Suck Up to the Boss Or Just Work Well With the Boss?

Suck Up to the Boss Or Just Work Well With the Boss? - Introvert Whisperer

Suck Up to the Boss Or Just Work Well With the Boss?

Brown-noser. Suck-up. Kiss-[you-know-what].Teacher’s pet. Whether it’s merited or not, sometimes people who simply have a good relationship with the boss are accused of being something less-than-desired.

What do you think is the key to having a good relationship with the boss without venturing into “suck up” territory? Share your thoughts in the comments!


About Dorothy

Dorothy Tannahill-Moran is the Introvert Whisperer, Career & Leadership, speaker and author.
  • Don Nasca

    I had to watch this video because I have been a boss and a subordinate for 35 years. This presentation is good advice; however, there are many cases that don’t fit here. I would say without hesitation that in large and long existing organizations, the suck-ups rule supreme and the middle of the management chain is filled with them.

    What I always have found is that the people on top are generally far too isolated from the bottom to have any real sense of the inner workings of the company. They may think they do, everyone smiles and claps for them like seals waiting for a fish to be tossed, but they honestly do not.

    The people who sucked their way up the ladder have learned this behavior works and they have this amazing ability to be the nicest person to the all levels up and the most miserable, unhappy, career stopping people to everyone under them with exception of course to the master of the suck-ups who could be useful to their own advancement.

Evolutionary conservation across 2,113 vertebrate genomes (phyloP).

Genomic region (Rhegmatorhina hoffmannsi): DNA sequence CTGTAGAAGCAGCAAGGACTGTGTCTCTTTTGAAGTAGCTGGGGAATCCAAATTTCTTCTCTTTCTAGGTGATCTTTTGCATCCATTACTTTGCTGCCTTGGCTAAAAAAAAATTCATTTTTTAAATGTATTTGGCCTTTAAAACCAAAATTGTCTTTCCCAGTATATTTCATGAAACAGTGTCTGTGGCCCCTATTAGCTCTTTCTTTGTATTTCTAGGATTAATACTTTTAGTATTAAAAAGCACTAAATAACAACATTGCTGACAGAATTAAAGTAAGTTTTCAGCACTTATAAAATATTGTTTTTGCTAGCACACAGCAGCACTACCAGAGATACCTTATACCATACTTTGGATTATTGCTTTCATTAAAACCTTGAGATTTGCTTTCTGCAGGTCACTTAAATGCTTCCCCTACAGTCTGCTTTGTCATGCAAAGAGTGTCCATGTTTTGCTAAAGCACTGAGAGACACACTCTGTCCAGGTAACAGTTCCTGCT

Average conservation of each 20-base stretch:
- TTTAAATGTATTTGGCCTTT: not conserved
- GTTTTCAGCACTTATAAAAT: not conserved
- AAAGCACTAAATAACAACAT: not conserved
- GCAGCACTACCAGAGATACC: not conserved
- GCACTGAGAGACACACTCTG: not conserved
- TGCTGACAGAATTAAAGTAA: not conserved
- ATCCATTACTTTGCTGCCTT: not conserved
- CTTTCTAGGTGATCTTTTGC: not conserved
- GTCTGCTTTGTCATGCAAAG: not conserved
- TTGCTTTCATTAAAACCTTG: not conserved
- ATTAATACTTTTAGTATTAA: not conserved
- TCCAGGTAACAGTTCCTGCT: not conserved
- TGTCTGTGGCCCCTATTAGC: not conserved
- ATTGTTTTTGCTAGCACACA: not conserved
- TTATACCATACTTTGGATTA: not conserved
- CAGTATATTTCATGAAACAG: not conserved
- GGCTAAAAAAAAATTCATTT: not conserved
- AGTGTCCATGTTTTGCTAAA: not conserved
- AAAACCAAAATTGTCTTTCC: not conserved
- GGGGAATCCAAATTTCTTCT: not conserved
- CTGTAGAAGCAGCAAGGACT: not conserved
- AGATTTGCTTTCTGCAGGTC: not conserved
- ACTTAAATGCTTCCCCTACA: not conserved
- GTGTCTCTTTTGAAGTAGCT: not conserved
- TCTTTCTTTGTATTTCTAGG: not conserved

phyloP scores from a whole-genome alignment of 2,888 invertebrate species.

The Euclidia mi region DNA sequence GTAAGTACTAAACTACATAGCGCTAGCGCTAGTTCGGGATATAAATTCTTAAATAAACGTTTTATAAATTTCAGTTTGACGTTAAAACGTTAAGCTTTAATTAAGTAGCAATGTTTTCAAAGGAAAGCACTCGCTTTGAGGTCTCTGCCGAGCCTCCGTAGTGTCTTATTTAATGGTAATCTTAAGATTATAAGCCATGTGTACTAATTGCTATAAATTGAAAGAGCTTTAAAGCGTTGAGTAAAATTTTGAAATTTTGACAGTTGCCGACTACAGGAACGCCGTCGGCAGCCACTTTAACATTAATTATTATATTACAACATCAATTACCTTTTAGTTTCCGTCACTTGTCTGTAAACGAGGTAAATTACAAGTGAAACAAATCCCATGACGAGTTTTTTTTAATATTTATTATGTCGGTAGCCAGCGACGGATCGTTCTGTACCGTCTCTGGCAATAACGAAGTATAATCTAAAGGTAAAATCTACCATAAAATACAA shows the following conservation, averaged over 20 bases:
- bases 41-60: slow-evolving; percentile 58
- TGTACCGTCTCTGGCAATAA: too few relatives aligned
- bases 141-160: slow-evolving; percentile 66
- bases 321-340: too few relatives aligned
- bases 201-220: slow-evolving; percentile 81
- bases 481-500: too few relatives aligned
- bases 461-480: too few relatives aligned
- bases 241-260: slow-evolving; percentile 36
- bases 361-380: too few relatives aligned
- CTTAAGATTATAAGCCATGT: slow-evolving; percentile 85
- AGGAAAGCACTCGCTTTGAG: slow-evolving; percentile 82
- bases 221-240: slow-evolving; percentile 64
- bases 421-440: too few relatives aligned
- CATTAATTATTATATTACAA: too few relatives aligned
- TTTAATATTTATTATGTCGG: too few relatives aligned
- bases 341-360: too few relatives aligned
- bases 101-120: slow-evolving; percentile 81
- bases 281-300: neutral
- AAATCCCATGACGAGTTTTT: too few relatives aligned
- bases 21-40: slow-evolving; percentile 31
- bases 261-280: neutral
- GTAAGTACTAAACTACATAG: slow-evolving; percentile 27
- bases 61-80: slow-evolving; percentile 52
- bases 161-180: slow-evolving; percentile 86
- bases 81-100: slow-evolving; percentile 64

Some manager’s are so unable to connect with the people under them that they don’t even speak to them in any context other than to complain, ridicule, and threaten. I suppose it is a self-preservation mechanism. Talented, motivated, capable people can become noticed and advance more quickly then the suck-up manager, so they make sure you are not given any opportunity to shine and they take full credit for all of your work and give you no credit whatsoever other than for the mistakes or failures of your team or department.

    So, I hate to be a party-pooper, but the way to play the game depends greatly on the environment you work in. New hires always start out ready to change the world and by the second year they know the score and either play along or move on.

    If you want to test this, create a presentation with suggestions on how the company can improve and knock on the door of someone two or three pay grades up and ask to show them your ideas. Let your boss know what you are doing on the way upstairs, smile and keep walking. You have either just committed suicide or will be promoted and your boss demoted.

    I did this several times in my career when I just had enough of being part of the problem (silent as the ship sinks). Once I was actually promoted and offered my bosses job or another position. I took the other position. Once I was responded to by my bosses boss that my territory was being changed to the deep South when I built the NY business so I quit and his boss flew in to apologize and give me a raise. I said thanks but no thanks and took the next gig I had in the wings. One time I was really put in a bad place. I was hired and learned my manager fires people like changing socks and the corporate HR fellow told his boss that he should not be allowed to hire anyone anymore and that I was the best candidate. Well, you can imagine the way this guy treated me when he learned he didn’t have a choice and a 27 year old kid was getting the job where everyone was 50 to 60. I took in the shorts for five years as my family obligations were too great to jump ship again.

    So my advice is to get to know your boss as a person as best as you can. What do they enjoy, learn about their family, friends, pets, hobbies, religion, politics…. Find some common ground from which you can look at each other eye-to-eye for a moment or two now and then. If you can’t get to that level in six months and the boss is intolerable, get a new job and try again. Your pay check may not go up, but your physical and mental health will say thank you.

    Glassdoor offers some good inside info to help you avoid taking a job to nowhere.

Pin It on Pinterest

Share This

Share this post with your friends!